There's no question that filmmaking has come a long, long way in 100 years. Thanks to green screens, digital effects and CGI, today's filmmakers can make almost anything they can imagine come to life on screen. Moviegoers have grown used to seeing magical worlds, supernatural powers and impossible feats in movies, we get quite finicky if the quality of the effects doesn't hold up to our high standards.
Sometimes we watch movies from decades ago and giggle at how undeveloped the special effects were. And sometimes we watch old films and marvel at what they were able to do with the technology they had available to them at the time.
That's where Buster Keaton comes in.
Buster Keaton and Charlie Chaplin were both kings of physical comedy during the heyday of silent film, with Keaton being known for his expressionless physical feats and Chaplin being known for his goofy expressiveness. Both men excelled in their craft, and looking at Buster Keaton's stunts today is still incredibly impressive.
The man was fearless. And so physical. It's like watching "Mission Impossible" Tom Cruise mixed with peak Jackie Chan. But what's most impressive is that he did it all without the benefit of modern film technology. Naturally, there were some 1920s-era film tricks involved in some scenes, but he really did some incredibly difficult and dangerous things—things most people wouldn't even attempt.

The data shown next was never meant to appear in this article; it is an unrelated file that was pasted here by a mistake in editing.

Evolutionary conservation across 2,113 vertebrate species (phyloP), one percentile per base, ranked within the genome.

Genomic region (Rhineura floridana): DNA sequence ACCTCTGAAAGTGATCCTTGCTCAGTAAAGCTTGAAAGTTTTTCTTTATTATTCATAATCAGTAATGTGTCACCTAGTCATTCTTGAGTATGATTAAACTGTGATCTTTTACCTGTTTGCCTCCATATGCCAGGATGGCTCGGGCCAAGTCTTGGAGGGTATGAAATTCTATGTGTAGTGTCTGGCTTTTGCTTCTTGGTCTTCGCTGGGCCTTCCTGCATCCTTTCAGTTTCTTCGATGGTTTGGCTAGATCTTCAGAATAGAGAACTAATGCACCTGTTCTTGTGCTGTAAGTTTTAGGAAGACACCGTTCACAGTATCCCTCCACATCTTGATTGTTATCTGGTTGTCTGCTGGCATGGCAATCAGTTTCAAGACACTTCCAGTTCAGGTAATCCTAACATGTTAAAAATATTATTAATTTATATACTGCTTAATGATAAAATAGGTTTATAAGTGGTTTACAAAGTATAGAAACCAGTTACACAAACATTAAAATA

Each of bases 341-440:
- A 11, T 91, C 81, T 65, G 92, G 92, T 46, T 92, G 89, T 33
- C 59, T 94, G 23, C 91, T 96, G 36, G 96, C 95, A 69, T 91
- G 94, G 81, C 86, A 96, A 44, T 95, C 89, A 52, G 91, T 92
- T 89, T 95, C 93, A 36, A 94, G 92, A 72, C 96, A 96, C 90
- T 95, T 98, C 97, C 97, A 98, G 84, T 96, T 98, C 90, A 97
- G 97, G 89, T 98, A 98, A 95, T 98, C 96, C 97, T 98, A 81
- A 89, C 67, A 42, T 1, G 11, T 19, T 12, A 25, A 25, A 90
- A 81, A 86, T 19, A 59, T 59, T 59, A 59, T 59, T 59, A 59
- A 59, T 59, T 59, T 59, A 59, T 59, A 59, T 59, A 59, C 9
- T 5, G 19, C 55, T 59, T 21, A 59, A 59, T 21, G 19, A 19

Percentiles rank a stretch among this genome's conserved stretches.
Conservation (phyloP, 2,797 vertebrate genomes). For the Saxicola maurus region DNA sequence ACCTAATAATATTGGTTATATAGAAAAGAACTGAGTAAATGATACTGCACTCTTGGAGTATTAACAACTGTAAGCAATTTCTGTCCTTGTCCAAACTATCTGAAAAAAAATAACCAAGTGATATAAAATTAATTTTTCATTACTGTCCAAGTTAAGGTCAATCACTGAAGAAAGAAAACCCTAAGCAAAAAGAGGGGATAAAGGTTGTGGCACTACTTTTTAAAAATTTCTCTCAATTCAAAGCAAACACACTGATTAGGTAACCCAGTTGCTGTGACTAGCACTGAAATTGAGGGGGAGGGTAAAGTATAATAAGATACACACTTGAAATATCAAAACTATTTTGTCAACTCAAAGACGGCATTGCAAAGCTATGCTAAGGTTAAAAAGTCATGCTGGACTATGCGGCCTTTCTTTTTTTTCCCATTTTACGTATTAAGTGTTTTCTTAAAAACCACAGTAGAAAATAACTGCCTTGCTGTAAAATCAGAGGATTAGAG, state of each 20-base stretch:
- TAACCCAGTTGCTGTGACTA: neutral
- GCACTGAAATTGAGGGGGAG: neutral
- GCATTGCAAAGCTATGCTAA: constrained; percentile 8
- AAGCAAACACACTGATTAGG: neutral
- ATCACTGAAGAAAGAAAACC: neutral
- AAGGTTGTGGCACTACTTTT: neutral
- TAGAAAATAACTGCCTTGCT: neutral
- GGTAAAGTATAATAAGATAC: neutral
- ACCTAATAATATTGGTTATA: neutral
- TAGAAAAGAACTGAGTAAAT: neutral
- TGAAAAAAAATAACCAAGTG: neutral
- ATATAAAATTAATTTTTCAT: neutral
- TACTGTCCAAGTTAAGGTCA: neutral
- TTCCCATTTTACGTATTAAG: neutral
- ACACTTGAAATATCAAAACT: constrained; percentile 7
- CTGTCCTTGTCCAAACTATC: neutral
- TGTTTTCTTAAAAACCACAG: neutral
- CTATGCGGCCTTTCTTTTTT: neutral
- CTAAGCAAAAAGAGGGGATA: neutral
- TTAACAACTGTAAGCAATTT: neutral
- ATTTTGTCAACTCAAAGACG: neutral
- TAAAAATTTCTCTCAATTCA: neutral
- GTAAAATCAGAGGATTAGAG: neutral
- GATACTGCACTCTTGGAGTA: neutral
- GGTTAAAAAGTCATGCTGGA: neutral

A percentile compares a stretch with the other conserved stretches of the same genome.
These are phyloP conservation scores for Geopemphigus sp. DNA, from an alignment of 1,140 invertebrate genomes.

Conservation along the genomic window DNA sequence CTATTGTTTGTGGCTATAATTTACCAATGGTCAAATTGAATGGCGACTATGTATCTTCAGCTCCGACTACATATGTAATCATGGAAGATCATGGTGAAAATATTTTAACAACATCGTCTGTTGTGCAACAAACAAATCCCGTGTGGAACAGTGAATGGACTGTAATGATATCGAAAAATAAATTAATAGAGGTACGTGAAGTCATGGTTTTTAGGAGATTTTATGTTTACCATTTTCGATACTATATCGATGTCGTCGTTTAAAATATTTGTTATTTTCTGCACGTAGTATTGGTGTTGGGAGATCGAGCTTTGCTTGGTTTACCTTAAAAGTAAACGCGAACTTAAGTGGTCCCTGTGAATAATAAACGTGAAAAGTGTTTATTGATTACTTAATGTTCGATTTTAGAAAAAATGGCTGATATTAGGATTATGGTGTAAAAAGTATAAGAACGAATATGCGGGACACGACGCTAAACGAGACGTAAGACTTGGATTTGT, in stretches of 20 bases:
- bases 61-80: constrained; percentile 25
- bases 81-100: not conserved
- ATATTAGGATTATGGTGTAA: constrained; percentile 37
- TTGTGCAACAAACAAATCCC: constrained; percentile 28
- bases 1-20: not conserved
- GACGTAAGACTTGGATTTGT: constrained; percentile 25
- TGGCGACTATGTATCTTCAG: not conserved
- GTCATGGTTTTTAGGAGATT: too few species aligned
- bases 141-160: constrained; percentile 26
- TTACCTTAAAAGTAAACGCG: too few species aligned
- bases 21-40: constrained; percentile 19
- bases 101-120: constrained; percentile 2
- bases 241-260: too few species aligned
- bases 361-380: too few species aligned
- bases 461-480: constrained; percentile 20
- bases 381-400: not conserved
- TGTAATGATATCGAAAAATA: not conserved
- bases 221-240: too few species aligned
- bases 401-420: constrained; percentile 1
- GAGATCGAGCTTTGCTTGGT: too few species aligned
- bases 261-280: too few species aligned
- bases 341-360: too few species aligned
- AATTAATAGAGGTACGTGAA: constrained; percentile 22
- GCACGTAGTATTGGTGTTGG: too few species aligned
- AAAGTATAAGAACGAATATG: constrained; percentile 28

Such impressive feats didn't come without a cost, however. Despite his stunt skills, he sustained some significant injuries throughout his film and television career, including broken bones, some severe neck damage and a near-drowning incident.
"He's like a human cartoon," someone commented, and it's true. It's like watching a real-life cartoon. Even today, nearly 100 years later, his physical comedy genius stands out among the best ever. Countless comedians and stunt performers have looked to him as an example and have used his performances as inspiration for their own.
It's not often that we can look back at something someone did a century ago and still hold it up as impressive by today's standards, but Keaton's feats fit that bill. What a treat that we got such a talent captured on film.
Before Edgar Wright and Wes Anderson, before Chuck Jones and Jackie Chan, there was Buster Keaton, one of the founding fathers of visual comedy.
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